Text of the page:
Reported earnings don’t tell the whole story of a company’s profits. They are based on accounting rules designed for debt investors, not equity investors, and are manipulated by companies to manage earnings.
Reported earnings don’t tell the whole story of a company’s profits. They are based on accounting rules designed for debt investors, not equity investors, and are manipulated by companies to manage earnings. Only economic earnings provide a complete and unadulterated measure of profitability.
Converting GAAP data into economic earnings should be part of every investor’s diligence process. Performing detailed analysis of footnotes and the MD&A is part of fulfilling fiduciary responsibilities.
We’ve performed unrivalled due diligence on 5,500 10-Ks every year for the past decade.
In the reports we’ve done so far, we’ve gone through several of the adjustments we make to reveal a company’s core operating profit, or NOPAT. It’s important to understand, however, that the removal of income and expenses has an effect on the true taxes a company pays as well. Without removing the tax impact of non-operating items, one still gets a distorted picture of a company’s operating profitability.
Due to its high number of non-operating expenses, United Parcel Service (UPS) had a low reported income tax expense of only $167 million, and a tax rate of 17.1%. To find its true operating tax rate, we removed the tax benefit (pre-tax value minus post-tax value) of non-operating items where the pre and post-tax values were disclosed (see an example). Removing the tax benefits from the income tax expense and adding the non-recurring expenses back to income gave UPS an effective cash tax rate of 34.8%. Multiply that tax rate by UPS’s pre-tax operating profit of $11.5 billion, and you see its true operating taxes are just over $4 billion.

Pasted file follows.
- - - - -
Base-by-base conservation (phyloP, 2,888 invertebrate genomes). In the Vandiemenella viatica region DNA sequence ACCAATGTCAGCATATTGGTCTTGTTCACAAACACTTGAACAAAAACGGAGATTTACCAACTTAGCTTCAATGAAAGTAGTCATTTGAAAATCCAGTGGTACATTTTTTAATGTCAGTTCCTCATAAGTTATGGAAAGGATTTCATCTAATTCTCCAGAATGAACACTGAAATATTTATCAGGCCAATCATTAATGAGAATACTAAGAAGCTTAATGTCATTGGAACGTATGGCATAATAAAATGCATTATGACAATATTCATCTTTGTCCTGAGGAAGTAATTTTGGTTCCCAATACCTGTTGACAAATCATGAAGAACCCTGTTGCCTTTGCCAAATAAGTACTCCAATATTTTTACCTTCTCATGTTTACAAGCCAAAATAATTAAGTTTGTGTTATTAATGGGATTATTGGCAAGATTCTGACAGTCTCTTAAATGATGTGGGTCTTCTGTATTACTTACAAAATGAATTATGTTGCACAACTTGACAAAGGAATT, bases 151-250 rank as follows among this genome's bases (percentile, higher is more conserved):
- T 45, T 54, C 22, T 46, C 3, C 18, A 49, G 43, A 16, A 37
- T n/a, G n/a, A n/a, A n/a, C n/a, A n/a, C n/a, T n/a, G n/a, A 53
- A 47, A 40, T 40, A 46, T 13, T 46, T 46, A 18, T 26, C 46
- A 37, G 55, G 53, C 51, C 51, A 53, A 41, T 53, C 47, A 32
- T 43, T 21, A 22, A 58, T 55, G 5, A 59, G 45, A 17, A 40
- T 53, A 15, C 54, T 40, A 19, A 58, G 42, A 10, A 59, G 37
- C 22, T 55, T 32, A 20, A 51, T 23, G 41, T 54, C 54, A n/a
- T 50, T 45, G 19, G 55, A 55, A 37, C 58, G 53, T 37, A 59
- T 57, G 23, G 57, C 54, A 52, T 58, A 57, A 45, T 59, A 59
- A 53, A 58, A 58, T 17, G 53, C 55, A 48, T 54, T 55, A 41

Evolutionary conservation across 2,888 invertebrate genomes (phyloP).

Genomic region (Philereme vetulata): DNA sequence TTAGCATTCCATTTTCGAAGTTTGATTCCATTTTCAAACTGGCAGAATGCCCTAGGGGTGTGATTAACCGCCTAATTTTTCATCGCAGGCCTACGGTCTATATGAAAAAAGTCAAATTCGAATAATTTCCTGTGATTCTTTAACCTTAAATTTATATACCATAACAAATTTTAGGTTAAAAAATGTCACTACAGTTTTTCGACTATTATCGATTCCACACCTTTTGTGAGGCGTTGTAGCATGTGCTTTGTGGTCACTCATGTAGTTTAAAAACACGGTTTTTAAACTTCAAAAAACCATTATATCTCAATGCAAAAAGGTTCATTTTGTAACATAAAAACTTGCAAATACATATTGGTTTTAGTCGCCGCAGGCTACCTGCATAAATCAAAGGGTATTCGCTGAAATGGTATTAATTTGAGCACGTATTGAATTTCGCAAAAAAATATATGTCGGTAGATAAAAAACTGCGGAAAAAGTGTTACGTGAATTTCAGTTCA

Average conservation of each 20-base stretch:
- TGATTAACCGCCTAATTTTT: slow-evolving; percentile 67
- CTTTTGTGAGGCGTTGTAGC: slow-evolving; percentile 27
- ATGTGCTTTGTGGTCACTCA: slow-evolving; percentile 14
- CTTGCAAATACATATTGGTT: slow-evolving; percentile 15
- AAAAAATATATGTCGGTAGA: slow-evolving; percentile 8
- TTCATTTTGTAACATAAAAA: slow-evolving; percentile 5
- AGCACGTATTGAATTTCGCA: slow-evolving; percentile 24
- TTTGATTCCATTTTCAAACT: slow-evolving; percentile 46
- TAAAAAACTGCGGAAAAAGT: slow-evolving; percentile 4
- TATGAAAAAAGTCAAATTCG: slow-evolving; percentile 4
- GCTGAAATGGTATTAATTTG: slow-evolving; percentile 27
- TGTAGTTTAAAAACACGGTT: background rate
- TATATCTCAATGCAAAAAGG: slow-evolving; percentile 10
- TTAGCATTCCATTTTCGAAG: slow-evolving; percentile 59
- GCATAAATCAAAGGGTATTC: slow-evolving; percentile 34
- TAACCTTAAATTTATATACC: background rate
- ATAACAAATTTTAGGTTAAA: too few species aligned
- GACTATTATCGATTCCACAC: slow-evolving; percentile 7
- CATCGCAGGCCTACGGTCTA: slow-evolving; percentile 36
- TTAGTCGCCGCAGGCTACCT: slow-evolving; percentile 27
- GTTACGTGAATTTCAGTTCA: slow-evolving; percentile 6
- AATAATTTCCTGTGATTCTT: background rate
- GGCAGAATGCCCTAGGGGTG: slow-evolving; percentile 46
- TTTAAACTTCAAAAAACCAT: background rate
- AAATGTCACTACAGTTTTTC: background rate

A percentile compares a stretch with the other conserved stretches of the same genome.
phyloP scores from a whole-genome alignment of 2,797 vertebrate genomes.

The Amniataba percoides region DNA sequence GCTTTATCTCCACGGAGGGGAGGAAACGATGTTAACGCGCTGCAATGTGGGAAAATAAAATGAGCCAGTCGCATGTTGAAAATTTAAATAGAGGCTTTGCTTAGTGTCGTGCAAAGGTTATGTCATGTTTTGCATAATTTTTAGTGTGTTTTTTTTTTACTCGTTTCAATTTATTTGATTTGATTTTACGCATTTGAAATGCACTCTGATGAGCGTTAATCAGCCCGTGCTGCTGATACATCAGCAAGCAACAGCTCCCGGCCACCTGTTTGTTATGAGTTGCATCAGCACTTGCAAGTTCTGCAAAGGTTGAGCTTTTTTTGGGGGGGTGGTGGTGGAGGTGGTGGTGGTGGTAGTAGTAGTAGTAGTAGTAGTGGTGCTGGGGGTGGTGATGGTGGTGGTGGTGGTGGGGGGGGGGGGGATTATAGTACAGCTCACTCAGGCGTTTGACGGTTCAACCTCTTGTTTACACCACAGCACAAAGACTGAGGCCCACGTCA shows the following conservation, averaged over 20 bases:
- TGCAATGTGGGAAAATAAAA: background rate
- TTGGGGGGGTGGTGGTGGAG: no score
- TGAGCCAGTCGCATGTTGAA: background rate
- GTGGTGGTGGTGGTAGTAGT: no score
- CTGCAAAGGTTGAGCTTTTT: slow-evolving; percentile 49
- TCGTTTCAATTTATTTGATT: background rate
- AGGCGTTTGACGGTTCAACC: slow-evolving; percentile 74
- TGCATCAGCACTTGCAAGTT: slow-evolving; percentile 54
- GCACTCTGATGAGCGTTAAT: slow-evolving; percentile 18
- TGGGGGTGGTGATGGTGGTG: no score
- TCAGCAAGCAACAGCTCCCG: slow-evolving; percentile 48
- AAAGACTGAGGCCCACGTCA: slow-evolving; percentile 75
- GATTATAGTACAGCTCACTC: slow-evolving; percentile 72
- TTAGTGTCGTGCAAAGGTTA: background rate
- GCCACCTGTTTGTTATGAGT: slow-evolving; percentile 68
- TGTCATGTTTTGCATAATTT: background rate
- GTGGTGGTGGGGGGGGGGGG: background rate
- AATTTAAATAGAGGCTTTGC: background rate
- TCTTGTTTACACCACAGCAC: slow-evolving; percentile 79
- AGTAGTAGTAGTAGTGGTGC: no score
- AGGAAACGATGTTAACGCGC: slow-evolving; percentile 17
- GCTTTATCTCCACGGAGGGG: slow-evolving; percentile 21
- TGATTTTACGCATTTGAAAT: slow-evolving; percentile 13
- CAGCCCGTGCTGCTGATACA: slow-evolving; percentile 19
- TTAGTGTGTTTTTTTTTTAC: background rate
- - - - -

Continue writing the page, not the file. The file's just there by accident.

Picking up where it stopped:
Figure 1 shows the five companies with the largest (gross value) non-operating tax adjustment toNOPAT for 2012.
Figure 1: Largest Positive/Negative Non-Operating Tax Adjustment
These companies are far from the only ones affected by non-operating tax adjustments. In the last fiscal year, 2013 companies had negative adjustments to NOPAT totaling $189 billion as a result of increases in their operating tax rates (relative to their reported tax rates), while 655 companies had positive adjustments to NOPAT totaling $21 billion. Our database contains 32,270 non-operating tax adjustments for a total adjustment value of $1.2 trillion in losses from NOPAT and $325 billion in gains to NOPAT.
A large non-operating tax adjustment can sometimes be a contrary indicator, as in the case of UPS above. UPS had a large negative tax adjustment to NOPAT, but this was primarily because of large non-operating expenses, the removal of which resulted in a net positive adjustment to NOPAT. As a result, UPS still earns our Very Attractive rating.
General Motors (GM), on the other hand, has by far the largest negative tax adjustment to NOPAT, and it earns our Dangerous rating. Due to a variety of issues, GM actually had a total tax benefit (income) of nearly $35 billion in 2012. Removing the impact of major non-operating items, like a$27 billion goodwill impairment charge, gives GM a cash operating tax burden of $3.1 billion.
No company is going to have a $35 billion tax benefit long-term. Valuing GM based on that distorted tax number is a recipe for disaster. Due diligence in the footnotes is required to remove the distorting effects of non-operating items and reveal a company’s true tax burden.
Sam McBride contributed to this report
Disclosure: David Trainer and Sam McBride receive no compensation to write about any specific stock, sector, or theme.